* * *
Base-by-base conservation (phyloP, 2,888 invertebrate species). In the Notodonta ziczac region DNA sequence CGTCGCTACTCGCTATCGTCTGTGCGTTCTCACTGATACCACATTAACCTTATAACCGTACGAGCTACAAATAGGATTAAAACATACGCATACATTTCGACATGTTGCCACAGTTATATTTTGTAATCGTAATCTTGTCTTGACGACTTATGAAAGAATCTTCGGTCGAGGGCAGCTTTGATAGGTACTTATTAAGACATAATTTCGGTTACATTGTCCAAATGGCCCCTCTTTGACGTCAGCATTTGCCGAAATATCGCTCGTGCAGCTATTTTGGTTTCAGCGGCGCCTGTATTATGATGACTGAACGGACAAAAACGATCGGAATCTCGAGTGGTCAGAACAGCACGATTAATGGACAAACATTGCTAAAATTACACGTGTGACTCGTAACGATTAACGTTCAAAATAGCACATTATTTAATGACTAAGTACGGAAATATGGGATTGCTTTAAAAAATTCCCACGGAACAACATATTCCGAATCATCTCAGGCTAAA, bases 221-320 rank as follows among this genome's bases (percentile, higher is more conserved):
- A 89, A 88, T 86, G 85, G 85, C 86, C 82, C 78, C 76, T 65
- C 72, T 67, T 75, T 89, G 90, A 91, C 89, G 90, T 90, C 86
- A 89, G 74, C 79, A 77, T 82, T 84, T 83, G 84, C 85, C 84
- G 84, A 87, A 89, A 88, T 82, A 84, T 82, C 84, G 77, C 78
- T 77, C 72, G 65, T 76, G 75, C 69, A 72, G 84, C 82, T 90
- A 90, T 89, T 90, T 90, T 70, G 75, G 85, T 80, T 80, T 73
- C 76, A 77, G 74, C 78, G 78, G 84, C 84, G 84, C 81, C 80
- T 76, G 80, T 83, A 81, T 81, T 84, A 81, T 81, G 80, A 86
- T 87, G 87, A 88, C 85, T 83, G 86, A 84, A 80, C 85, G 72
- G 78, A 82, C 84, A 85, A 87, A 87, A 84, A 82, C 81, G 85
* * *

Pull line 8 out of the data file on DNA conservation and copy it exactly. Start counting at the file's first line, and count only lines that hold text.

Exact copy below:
- C 76, A 77, G 74, C 78, G 78, G 84, C 84, G 84, C 81, C 80